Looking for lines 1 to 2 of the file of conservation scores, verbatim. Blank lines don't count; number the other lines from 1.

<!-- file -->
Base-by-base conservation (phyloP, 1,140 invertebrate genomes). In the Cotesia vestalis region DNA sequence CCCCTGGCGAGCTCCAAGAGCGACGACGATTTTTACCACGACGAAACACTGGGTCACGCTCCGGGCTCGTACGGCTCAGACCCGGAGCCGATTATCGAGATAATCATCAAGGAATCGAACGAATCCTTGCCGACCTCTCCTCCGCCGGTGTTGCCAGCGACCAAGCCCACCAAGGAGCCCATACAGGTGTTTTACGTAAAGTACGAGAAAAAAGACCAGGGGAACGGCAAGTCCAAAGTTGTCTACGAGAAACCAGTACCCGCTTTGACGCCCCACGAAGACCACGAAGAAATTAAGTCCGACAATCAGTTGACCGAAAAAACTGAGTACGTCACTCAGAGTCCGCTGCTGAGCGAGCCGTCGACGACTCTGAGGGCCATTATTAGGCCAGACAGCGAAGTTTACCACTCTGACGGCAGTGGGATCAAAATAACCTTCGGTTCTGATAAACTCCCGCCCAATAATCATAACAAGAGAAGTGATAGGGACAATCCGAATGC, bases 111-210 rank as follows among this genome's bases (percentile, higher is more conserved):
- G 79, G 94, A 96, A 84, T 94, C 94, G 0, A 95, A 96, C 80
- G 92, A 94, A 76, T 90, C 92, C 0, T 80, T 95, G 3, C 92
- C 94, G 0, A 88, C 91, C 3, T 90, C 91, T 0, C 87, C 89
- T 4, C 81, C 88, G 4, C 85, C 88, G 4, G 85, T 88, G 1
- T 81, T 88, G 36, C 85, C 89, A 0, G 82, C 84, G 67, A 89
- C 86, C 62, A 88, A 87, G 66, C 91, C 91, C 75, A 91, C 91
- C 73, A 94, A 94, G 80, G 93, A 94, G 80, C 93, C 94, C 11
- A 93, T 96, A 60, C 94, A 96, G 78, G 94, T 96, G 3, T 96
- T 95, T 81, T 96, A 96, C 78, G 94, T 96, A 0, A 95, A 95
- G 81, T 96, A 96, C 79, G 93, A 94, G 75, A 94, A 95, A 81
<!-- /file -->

Base-by-base conservation (phyloP, 1,140 invertebrate genomes). In the Cotesia vestalis region DNA sequence CCCCTGGCGAGCTCCAAGAGCGACGACGATTTTTACCACGACGAAACACTGGGTCACGCTCCGGGCTCGTACGGCTCAGACCCGGAGCCGATTATCGAGATAATCATCAAGGAATCGAACGAATCCTTGCCGACCTCTCCTCCGCCGGTGTTGCCAGCGACCAAGCCCACCAAGGAGCCCATACAGGTGTTTTACGTAAAGTACGAGAAAAAAGACCAGGGGAACGGCAAGTCCAAAGTTGTCTACGAGAAACCAGTACCCGCTTTGACGCCCCACGAAGACCACGAAGAAATTAAGTCCGACAATCAGTTGACCGAAAAAACTGAGTACGTCACTCAGAGTCCGCTGCTGAGCGAGCCGTCGACGACTCTGAGGGCCATTATTAGGCCAGACAGCGAAGTTTACCACTCTGACGGCAGTGGGATCAAAATAACCTTCGGTTCTGATAAACTCCCGCCCAATAATCATAACAAGAGAAGTGATAGGGACAATCCGAATGC, bases 111-210 rank as follows among this genome's bases (percentile, higher is more conserved):
- G 79, G 94, A 96, A 84, T 94, C 94, G 0, A 95, A 96, C 80